Labor Day is the last excuse for as summer soiree. Make it memorable with lobster from Maine. It does not take hard work to love lobster! For a sublime Labor Day cook-out or dinner party we suggest … Lobster Tails: Don’t let the summer end without grilling lobster tails! We’ve got lobster tails hailing from the […]
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These days, minor indulgences that don’t break the bank are important. It doesn’t get any better than a dinner of fresh lobster – but even with its amazing, expansive coastline, finding the best lobster in California can be tricky. The Golden State is chock full of outstanding restaurants and fish markets, but where can a […]
Maine lobster has become famous for its bountiful meat and rich, delicious flavor. Florida has some native lobsters, but they cannot compare in taste or quality to genuine Maine lobsters. In Florida the local lobster is called a rock or spiny lobster (Panulirus argus). Unlike Maine lobsters, Florida lobsters do not have claws. It is […]
Is your favorite lobster shack shacky and weathered and in a fairly remote place near the ocean? Or, perhaps it is tacky and reminds you of a roadside hut. Find some the best lobster shacks in New England. Most shacks are a “no-frills” family establishments with a simple menu, and almost always have long lines […]
These days, minor indulgences that don’t break the bank are important. It doesn’t get any better than a dinner of fresh lobster – but finding the best lobster in New York City can be tricky. The Big Apple is chock full of outstanding restaurants and fish markets, but where can a seafood lover find the […]
How to Cook Fresh Steamer Clams
Preparing & Handling
- Because the shells are soft, you are bound to find a small number of clams broken. Shells may open or gape naturally: this does not necessarily mean the product is spoiled or dead. The siphon or neck, of a soft-shell clam will constrict when touched. A gentle tap on the shell will usually cause the clam to close. If a clam does not respond to a tap on its shell, or if the shell is broken, it should be discarded.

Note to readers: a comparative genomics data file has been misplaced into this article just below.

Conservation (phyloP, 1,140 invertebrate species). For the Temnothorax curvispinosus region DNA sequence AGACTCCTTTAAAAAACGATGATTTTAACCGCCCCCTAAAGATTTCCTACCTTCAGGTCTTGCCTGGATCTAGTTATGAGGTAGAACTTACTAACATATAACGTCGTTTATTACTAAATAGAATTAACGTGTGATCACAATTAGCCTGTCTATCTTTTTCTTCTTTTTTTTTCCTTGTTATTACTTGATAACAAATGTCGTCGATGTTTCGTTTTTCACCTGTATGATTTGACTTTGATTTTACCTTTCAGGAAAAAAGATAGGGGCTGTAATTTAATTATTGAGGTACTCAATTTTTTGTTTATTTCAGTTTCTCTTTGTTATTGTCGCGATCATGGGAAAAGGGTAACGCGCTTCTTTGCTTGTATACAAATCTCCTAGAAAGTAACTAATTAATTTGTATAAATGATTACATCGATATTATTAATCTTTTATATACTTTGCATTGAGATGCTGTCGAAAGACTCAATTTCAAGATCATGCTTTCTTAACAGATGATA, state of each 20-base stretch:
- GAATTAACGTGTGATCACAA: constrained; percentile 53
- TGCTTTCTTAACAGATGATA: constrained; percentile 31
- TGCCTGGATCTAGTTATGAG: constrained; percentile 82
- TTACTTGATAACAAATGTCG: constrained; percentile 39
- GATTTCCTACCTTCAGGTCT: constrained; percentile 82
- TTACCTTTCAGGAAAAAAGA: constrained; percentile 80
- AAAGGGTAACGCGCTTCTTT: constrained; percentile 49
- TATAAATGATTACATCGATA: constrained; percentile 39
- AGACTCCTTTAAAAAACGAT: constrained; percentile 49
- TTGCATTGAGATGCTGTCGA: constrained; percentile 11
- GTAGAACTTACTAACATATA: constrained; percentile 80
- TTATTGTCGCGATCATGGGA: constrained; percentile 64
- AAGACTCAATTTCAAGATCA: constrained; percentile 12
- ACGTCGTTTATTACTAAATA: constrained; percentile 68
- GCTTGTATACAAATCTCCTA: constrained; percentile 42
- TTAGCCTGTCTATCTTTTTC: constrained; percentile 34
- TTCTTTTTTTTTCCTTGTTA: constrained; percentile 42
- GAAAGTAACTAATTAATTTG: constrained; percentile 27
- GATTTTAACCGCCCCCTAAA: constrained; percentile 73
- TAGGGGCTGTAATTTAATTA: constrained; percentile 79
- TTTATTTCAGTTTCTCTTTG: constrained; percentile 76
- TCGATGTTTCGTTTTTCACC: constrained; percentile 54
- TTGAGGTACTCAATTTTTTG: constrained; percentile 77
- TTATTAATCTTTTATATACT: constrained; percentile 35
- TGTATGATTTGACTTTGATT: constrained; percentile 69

- Plan to cook your steamers soon after they arrive.
- To store clams in the shell, refrigerate (34-45 F) in a shallow bowl and cover with a clean damp cloth.
Allow 1 pound of steamers per person as an appetizer or 2 pounds per person as a main course.
Since steamers are raked from sand and mud flats, you will find some sand. A brine soak helps clams rid themselves of sand and grit before they’re cooked. Soak clams in a solution of 1/3 cup of salt in 1 gallon of water (just to cover) for about an hour in the refrigerator. Some cooks suggest adding a tablespoon of cornmeal to the salt mixture.
- Rinse shellfish under cold water and drain thoroughly before cooking.
- Add one to two inches of water or your favorite beer (this adds bite) in a large steamer or pot and add clams.
- Bring to a boil over high heat. Reduce heat to low and cover tightly. Steam clams for 3 to 5 minutes, until their shells open. Remove each clam as its shell opens and serve immediately. Discard any clams that are not open.
Serve steamers in a bucket or large bowl with cups of drawn butter and broth on the side. Simply pull the clam out of the shell with your fingers, dip in both broth and then the butter. You’ll also need to pull off the dark membrane that covers the edible “neck” of the clam. Eating steamers is messy, so have lots of bread for soaking up broth, and paper napkins for your fingers.